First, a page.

The Finance Ministry yesterday revealed some casinos have abruptly closed ahead of inspections on online and arcade gambling operations across the Kingdom as a ban comes into effect.
Prime Minister Hun Sen in August issued a directive to ban all online and arcade gambling in the Kingdom by the end of this year. He noted some online gambling operations rigged their games and threatened those who are not able to repay gambling debts.
Earlier this month, the Finance Ministry’s financial industry department revealed a drop in the number of licenced casinos from 163 in June to 141. The department yesterday said the number has further decreased to 136 licenced casinos.
The department said 20 to 30 more casinos in the Kingdom ceased operations and decided to move outside of the Kingdom, causing unemployment among casino workers and the departure of gamblers from the country.
Ros Phearun, deputy director-general of the ministry’s financial industry department, yesterday said the ministry predicts 80 percent of the 136 casinos in the Kingdom will shut down.
“We have seen more than 30 casinos shut down and more are going to do so in the near future,” he said. “They are forced to shut down because they are losing income [due to the ban]. We believe that in 2020, some big casinos will shut down, too.”
Mr Phearun said some casinos which were not running online and arcade gambling operations were forced to shut down because the number of gamblers has decreased following the ban.
“Some casinos that did not run online gambling still closed because the number of customers declined,” he said. “They invested a lot, but now get less income. They cannot support the huge number of workers who worked for them. Like it or not, this is because of the influence of the ban on online gambling.”
Lieutenant General Sieng Sen, director of the Interior Ministry’s anti-commercial gambling department and the man in charge of upcoming inspections, yesterday offered a different figure when it comes to how many licensed casinos are still operating in the Kingdom, noting there are 91, of which 80 percent have ceased their online and arcade gambling operations.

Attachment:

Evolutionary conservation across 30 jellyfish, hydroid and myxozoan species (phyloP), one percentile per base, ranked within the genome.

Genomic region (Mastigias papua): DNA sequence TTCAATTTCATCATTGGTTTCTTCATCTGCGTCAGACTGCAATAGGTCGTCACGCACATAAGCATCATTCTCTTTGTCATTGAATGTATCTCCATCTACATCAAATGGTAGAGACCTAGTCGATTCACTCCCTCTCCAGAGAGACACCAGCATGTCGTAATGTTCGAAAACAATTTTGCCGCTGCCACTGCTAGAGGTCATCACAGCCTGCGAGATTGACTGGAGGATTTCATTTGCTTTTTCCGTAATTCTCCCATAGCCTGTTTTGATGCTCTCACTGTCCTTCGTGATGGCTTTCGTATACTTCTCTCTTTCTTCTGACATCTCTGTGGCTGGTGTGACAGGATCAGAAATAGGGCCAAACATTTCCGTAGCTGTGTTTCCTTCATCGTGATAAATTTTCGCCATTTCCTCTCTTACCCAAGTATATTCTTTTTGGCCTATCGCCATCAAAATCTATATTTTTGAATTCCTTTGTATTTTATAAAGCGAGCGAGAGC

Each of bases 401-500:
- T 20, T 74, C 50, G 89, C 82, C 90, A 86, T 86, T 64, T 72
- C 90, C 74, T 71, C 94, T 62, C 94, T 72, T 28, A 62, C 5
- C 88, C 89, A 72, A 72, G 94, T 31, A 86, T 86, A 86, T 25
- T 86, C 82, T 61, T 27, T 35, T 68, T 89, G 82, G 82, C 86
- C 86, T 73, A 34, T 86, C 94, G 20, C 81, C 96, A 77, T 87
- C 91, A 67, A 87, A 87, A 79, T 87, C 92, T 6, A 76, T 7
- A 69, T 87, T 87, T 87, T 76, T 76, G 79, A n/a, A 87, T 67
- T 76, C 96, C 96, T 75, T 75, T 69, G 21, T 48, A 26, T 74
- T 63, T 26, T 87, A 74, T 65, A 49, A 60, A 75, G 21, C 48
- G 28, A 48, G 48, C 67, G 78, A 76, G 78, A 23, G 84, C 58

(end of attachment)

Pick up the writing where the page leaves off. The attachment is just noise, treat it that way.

“From January 1, we will begin checking all casinos in the Kingdom, so they have until December 31 at midnight to close their online gambling operations,” Lt Gen Sen said. “If they are still operating online gambling in their casinos, we will take action against them under the law.”
“There are reports of many casinos whose owners ceased operations and left our country to continue their business in other countries that still allow online gambling,” he added. “Some casinos just temporarily ceased their [online gambling] operations. Our government does not want to stop casinos from operating, we just banned them from running online gambling operations because it has negative impacts. Most of the casinos are in Sihanoukville.”
Lt Gen Sen said police officers will cooperate with the Finance Ministry and local authorities during the inspections to ensure the ban is enforced.
“I hope that this ban will help reduce the number of crimes such as money laundering,” he said.
According to a report by the National Police in August, 250,000 Chinese nationals were living and working in the Kingdom, including 100,000 each in Phnom Penh and Sihanoukville.
Following the ban, tens of thousands of Chinese nationals reportedly left the Kingdom. Images of Chinese nationals leaving the Kingdom through Sihanoukville International Airport and the Thai border near Poipet city were also uploaded on social media sites yesterday.
The Chinese government previously expressed support for Cambodia’s decision to ban all online and arcade gambling operations.
“We believe it will help protect both Cambodian and Chinese people’s interests,” Geng Shuang, a spokesman for China’s Foreign Affairs Ministry, said in August. “It will also strengthen our law enforcement cooperation and friendly relations.”
National Police chief General Neth Savoeun yesterday issued a statement saying no one should interfere in the upcoming inspections.
“Based on information that we have received, some individuals have tried to cheat and lie so they can still run online gambling operations after the deadline,” Gen Savoeun said. “Please…understand that anyone who violates the government’s directive will be held responsible under the law.”
San Chey, executive director of the Affiliated Network for Social Accountability, yesterday welcomed the government’s move.
“We should know that online gambling is not a good business because it causes problems for people,” Mr Chey said. “Like pawn shops and drug-trafficking, it impacts the lives of young people.”
“It provides little benefit to the nation and casino workers. [Online gambling] is detrimental to our society; it is a disaster for the nation,” he said.
Mr Chey said authorities must not only focus on inspecting casinos in Sihanoukville, but also those along the borders with Thailand and Vietnam.
“Don’t just focus on Sihanoukville, but also Phnom Penh and other provinces along the border,” he said. “Some online gambling operations are hidden in apartments and rented houses, where youths use drugs and pawn their properties.”
“We want to see authorities inspect all casinos no matter big or small,” Mr Chey added.